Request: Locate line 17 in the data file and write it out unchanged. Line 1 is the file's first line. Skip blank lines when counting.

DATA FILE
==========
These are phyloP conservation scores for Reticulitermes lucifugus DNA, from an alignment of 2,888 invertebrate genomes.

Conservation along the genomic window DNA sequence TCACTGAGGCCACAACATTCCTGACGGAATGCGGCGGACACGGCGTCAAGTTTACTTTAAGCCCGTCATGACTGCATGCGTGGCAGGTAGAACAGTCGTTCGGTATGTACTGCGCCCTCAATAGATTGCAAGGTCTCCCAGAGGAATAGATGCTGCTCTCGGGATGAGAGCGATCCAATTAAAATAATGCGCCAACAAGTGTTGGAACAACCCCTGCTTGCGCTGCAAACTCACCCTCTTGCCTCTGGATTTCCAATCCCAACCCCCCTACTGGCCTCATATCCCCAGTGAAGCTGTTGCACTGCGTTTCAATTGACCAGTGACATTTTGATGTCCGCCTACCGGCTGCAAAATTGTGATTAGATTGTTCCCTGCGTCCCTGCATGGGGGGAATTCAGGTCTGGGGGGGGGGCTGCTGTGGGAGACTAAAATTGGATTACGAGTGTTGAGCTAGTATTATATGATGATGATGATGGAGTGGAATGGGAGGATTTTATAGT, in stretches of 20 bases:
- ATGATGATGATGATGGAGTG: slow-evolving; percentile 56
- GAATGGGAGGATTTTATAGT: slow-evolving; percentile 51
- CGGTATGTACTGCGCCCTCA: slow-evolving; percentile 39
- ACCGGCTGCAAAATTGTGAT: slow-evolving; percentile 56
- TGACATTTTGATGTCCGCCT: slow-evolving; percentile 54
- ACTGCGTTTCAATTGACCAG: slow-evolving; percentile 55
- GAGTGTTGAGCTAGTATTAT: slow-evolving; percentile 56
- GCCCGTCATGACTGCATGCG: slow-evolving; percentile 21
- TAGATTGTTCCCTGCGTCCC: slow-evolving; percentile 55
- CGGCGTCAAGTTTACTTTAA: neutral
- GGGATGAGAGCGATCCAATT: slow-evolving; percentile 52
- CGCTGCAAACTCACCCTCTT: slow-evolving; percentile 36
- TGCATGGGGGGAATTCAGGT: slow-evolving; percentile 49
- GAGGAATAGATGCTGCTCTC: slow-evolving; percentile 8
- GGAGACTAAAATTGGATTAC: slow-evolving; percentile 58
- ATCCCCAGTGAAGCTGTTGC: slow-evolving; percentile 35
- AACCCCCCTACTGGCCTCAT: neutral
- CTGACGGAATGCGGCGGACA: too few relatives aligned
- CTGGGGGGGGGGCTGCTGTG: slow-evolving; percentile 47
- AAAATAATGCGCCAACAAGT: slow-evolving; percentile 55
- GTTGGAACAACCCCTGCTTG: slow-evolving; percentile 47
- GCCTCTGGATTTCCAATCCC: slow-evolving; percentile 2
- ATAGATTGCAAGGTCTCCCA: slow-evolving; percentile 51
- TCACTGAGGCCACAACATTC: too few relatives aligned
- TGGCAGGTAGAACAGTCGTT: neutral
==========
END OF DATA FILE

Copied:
- GGAGACTAAAATTGGATTAC: slow-evolving; percentile 58